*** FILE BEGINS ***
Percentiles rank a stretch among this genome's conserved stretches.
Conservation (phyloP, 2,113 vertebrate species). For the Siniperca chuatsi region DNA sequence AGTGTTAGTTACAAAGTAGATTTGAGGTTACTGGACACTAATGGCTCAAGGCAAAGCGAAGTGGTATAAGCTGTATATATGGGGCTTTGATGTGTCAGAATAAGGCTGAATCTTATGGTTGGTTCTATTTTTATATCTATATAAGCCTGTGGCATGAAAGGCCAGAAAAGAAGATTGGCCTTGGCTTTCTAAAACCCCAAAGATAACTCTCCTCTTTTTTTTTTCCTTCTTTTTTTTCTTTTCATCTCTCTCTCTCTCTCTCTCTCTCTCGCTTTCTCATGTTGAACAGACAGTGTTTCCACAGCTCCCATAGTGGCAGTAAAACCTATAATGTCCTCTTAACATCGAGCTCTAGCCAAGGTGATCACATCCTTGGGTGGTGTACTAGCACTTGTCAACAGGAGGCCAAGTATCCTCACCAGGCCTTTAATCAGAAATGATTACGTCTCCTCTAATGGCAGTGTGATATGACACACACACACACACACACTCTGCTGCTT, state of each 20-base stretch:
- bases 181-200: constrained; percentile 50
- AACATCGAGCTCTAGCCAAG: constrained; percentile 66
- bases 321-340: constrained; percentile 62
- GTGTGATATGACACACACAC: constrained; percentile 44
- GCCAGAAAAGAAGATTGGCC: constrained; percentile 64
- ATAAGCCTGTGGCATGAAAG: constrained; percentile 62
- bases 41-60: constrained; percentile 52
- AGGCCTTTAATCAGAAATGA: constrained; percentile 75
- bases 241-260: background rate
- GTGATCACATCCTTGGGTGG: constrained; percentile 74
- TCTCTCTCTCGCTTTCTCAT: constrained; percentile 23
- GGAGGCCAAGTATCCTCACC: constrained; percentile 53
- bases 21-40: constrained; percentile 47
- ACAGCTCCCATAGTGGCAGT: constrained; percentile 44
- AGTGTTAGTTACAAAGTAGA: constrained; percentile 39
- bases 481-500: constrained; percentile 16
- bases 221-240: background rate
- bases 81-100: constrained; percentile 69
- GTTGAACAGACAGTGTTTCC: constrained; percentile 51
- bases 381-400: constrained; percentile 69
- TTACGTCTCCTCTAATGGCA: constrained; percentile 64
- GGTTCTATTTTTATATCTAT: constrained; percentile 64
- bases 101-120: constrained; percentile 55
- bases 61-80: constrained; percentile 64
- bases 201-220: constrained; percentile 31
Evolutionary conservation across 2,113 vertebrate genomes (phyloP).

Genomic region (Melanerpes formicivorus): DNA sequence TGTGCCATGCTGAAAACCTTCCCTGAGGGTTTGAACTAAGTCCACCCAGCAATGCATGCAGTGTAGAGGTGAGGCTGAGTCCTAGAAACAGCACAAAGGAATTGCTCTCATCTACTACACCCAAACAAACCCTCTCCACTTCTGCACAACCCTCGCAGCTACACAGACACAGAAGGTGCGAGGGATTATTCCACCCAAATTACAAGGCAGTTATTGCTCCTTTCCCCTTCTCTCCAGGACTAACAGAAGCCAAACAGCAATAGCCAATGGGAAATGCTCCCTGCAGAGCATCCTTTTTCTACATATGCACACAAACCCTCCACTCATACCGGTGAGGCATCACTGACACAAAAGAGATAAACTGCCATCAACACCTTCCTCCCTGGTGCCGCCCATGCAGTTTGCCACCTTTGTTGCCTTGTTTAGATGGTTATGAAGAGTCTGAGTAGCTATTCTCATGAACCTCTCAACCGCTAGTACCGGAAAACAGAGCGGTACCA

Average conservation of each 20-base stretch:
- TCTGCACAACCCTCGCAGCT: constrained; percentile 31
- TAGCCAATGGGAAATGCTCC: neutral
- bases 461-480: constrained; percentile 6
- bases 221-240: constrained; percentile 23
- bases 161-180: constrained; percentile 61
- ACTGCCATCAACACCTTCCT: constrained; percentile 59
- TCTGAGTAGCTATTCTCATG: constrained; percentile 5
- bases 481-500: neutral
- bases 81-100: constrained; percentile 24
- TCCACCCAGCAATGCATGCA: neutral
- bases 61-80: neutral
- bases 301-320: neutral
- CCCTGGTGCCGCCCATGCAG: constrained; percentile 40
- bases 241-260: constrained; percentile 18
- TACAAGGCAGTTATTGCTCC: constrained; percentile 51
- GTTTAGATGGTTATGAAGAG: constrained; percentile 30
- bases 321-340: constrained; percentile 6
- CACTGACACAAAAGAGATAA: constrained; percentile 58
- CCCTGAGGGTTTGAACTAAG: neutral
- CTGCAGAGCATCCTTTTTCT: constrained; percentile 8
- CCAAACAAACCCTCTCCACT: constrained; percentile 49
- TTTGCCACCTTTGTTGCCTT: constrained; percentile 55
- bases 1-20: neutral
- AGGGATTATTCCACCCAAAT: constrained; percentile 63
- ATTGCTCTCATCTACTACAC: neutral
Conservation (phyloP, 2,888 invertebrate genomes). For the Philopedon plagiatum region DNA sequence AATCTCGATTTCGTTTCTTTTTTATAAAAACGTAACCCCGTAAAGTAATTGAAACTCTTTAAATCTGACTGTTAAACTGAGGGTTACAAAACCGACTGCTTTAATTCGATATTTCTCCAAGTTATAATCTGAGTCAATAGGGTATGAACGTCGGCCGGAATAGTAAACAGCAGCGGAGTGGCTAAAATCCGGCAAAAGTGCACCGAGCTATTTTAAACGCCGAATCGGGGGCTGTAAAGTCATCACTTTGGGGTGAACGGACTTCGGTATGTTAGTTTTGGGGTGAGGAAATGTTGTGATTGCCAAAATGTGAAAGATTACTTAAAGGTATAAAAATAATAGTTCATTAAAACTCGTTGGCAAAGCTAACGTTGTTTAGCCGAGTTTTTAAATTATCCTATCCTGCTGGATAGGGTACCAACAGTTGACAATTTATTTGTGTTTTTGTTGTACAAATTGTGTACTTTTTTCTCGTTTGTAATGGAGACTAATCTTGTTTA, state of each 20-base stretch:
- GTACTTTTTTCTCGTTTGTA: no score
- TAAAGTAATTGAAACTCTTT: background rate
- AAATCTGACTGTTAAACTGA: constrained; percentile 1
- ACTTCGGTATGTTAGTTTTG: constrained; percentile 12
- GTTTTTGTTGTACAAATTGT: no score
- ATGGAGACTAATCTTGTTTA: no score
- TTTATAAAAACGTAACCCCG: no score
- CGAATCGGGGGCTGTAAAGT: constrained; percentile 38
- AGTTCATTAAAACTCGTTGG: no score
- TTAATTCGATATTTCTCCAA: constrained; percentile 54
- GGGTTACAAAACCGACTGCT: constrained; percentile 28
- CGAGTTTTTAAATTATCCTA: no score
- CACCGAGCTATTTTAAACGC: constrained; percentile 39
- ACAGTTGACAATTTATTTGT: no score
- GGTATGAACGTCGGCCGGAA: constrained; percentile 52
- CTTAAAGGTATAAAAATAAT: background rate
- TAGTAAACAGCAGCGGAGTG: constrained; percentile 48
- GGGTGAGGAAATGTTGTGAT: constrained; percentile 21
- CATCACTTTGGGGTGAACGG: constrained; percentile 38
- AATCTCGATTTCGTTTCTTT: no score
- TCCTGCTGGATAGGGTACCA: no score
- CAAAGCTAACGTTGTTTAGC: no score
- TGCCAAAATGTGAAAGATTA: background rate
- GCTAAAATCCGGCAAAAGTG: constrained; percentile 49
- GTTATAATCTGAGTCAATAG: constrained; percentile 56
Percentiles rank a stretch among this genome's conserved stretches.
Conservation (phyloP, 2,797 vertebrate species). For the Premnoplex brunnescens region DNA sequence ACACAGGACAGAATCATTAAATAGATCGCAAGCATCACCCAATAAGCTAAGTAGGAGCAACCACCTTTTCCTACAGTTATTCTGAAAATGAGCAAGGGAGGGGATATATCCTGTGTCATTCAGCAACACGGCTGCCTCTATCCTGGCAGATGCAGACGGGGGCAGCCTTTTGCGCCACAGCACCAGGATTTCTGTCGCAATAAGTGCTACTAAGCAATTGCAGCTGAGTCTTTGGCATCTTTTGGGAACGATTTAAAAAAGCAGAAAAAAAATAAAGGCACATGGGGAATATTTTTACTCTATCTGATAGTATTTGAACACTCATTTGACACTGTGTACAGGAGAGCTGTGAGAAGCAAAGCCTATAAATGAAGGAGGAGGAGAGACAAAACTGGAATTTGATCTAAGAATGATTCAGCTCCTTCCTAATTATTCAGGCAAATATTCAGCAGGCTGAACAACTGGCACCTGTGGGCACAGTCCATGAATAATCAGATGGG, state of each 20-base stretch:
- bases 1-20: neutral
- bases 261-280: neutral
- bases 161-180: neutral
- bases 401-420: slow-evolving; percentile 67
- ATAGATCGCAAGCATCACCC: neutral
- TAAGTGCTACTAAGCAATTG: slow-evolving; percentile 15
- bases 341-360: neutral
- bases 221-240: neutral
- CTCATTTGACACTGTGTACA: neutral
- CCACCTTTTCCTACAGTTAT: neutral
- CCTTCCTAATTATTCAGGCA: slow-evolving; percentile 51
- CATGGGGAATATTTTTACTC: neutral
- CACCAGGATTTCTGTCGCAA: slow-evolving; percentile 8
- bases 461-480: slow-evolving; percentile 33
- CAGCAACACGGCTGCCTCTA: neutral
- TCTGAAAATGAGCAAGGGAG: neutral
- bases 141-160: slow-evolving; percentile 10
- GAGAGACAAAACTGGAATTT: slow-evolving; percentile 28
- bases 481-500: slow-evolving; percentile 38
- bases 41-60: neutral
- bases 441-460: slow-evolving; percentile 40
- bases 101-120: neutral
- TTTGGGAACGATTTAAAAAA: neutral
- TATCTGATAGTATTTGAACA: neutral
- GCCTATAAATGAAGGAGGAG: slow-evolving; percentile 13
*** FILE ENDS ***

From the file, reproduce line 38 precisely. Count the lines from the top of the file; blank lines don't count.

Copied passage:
- bases 481-500: neutral